Traditional approaches to cost control will not always help to bridge the gap between attempted performance and targeted performance. For that, one needs an innovative and out-of-the-box approach. Moreover, cost cut will only bring short term benefit, for the long term and alluring benefits, cost optimization is more beneficial. A streamlined process needs to be followed for effective cost optimization.
First and foremost, objectives need to be established. The selection of skilled and committed people in the team is very crucial. Once, members are selected, the team should start thinking about viable ways for cost optimization.
Then start with effective brainstorming. An overview of the whole process needs to be given to all the members so that they can come up with something innovative. The primary aim of this stage should be on creating new ideas and not on logical analysis and error detection as this will follow.
As soon as this is done, we can start classifying and filtering the ideas based on sustainability and the more synergistic idea. Around 12 to 20 ideas should pass through this stage. A more detailed analysis of filtered ideas based on benefits and risk, resource requirements and financial payoff needs to be done to choose the best. Now we are ready to develop project plans and implement them in the organization.
With a 65% share in the biscuit market, Parle is known for its cost optimization strategy. The company believes that whatever they save on the procurement of raw material is their net profit. Their buying intelligence has decreased their cost of production to a great extent as they procure the raw material from direct sources.
Their production and operation department is developed to such an extent that in around 115 tons of output, only 1% of the output is wasted. Additionally, they focus on KRA and KPI which helped them to check employee truancy. Their manufacturing units are located in such locations that they provide strategic benefits in saving costs related to transportation, warehousing, and logistics.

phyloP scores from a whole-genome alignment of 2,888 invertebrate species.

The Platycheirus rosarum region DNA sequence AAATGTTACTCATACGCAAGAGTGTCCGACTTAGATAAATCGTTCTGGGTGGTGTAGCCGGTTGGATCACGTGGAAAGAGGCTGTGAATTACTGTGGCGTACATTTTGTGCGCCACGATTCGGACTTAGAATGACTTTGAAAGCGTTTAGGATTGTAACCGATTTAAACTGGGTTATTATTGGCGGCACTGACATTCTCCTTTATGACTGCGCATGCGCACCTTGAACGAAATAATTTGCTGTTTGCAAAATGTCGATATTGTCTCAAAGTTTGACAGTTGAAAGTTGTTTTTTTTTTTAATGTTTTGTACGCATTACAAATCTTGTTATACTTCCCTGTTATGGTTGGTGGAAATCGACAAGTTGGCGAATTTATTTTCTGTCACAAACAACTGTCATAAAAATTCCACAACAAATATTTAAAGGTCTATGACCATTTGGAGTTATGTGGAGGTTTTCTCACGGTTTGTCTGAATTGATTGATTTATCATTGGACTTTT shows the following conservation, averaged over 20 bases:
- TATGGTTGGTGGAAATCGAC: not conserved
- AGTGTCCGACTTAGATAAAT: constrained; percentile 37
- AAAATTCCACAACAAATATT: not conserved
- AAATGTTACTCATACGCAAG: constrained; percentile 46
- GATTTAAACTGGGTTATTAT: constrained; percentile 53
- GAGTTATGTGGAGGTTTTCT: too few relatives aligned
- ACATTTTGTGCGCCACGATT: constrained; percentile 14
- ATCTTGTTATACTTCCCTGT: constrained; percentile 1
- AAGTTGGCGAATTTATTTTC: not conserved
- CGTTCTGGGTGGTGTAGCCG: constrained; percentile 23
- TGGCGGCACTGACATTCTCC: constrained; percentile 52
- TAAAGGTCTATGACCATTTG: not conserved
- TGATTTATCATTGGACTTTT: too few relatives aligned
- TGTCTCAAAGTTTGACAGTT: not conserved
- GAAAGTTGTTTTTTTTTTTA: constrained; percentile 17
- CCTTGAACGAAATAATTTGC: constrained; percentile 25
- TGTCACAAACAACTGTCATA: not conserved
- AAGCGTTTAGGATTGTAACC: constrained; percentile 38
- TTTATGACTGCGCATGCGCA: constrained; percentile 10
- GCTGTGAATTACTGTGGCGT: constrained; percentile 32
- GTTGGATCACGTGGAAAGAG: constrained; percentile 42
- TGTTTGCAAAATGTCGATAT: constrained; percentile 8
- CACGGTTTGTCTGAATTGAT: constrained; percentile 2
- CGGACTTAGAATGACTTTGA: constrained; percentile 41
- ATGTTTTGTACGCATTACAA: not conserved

The in-depth understanding of the Indian consumer psyche, extensive distribution network, and efficient supply chain management has helped to keep the consumer satisfied. Also, the replacement of wax packaging with simple plastic has helped them to decrease the cost of the final product.
The technique of just noticeable difference has helped them to cover their cost of production without disappointing the customers as Indian consumers are price and quality cautious. The 100-gram pack of Parle G biscuit which was used to be sold at Rs 5 in around 2003 is sold for the same price today but with abated quantity.
Parle entered into forward contracts with suppliers, outsourced production, increased the number of manufacturing locations to 60, and consolidated buying. Raw material costs account for 60% of the total costs and packaging costs account for 20-25% of this.
Oil companies like Petronas in response to rising costs and declining oil prices launched an industry-wide program, CORAL 2.0 (Cost Reduction Alliance) involving 25 operators. Under this alliance, there are 11 identified initiatives for proactive demand management, spend consolidation, and innovation. This led to an annual cost saving of USD 0.9 to 1.7 billion in 2019.
It is evident from the case of Parle that there is a very thin line between cost reduction and cost optimization. Cost optimization is the reason why Parle is able to sustain and survive in the market. Cost optimization is the more holistic and sophisticated approach which helps to achieve long term goals whereas cost reduction will only bring short term benefit and, in some cases, it may adversely affect the profitability of the business.
Bruno Sousa, D. B. (2018). Five Steps For Sustainable Cost Optimisation.
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Khoury, G. R. (2010). Innovative Cost Optimisation: A creative approach to finding new cost optimization opportunities.
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Raman, H. K. (2014). Case Study of an indigenous brand: Parle. New Approach in Human Resource and Marketing Management, 499-507.